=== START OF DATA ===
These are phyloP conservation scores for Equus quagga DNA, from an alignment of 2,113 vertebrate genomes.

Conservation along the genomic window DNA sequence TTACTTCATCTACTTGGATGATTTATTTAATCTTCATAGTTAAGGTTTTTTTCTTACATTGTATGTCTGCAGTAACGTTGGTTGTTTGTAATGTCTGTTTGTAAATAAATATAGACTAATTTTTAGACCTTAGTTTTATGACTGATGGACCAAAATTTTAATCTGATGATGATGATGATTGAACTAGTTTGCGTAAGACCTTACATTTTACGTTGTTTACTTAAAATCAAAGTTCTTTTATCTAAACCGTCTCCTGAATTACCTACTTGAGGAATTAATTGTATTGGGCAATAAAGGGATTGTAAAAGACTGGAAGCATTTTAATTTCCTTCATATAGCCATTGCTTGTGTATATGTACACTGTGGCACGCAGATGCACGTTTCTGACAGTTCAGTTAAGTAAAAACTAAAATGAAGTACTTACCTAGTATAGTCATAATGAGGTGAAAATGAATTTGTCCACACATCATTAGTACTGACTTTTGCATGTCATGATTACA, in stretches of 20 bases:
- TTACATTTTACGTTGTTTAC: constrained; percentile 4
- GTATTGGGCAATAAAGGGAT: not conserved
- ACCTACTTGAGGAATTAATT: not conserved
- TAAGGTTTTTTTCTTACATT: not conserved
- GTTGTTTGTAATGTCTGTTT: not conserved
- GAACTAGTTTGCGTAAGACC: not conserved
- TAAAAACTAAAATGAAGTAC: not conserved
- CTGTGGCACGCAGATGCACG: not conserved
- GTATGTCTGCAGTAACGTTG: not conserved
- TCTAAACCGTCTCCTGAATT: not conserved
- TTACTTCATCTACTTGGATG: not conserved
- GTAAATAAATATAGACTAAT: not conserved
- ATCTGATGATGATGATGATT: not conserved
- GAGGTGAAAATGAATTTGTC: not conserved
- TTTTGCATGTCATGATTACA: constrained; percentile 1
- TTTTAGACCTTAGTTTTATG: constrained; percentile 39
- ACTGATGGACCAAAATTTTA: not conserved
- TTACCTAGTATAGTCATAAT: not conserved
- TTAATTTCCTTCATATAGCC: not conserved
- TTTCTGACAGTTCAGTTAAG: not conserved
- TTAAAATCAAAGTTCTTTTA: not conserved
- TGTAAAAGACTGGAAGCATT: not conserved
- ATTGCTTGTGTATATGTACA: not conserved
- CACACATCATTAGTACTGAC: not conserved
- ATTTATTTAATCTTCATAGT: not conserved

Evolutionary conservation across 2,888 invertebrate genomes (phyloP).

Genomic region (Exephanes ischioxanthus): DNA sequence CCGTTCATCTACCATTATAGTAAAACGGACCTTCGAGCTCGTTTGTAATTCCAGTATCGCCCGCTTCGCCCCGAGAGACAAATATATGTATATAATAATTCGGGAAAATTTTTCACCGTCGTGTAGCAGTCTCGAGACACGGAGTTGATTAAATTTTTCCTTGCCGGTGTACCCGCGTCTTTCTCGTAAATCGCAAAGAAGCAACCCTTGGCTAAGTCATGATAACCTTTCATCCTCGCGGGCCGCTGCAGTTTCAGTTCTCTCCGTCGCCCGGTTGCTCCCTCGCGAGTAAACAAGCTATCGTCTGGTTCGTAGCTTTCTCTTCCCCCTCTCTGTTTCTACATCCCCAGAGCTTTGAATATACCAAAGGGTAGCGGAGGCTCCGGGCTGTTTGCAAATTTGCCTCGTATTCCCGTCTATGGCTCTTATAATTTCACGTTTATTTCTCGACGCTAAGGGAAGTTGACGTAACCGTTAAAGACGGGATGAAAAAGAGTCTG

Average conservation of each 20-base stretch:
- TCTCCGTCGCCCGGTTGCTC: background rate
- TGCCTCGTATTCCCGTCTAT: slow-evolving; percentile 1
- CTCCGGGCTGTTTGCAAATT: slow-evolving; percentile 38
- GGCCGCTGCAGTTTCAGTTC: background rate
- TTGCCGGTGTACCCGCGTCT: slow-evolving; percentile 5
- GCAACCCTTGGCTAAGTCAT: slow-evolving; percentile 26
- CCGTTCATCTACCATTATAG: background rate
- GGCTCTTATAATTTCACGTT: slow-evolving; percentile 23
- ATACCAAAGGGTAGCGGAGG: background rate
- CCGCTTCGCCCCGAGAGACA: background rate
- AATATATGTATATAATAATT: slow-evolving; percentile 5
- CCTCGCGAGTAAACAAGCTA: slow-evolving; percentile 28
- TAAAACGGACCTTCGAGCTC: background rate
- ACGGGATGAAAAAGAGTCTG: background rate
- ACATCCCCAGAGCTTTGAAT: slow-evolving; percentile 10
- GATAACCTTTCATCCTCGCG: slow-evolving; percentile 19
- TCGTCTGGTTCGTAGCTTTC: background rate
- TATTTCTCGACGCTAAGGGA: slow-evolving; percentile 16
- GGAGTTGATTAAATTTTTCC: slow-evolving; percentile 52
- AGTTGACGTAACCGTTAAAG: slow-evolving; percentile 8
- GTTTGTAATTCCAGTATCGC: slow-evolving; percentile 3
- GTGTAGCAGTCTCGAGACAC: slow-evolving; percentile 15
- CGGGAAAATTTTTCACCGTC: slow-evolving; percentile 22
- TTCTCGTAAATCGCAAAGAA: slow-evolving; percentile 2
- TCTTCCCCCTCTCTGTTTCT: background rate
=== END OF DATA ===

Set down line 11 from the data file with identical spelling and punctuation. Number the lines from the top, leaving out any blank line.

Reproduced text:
- GTATGTCTGCAGTAACGTTG: not conserved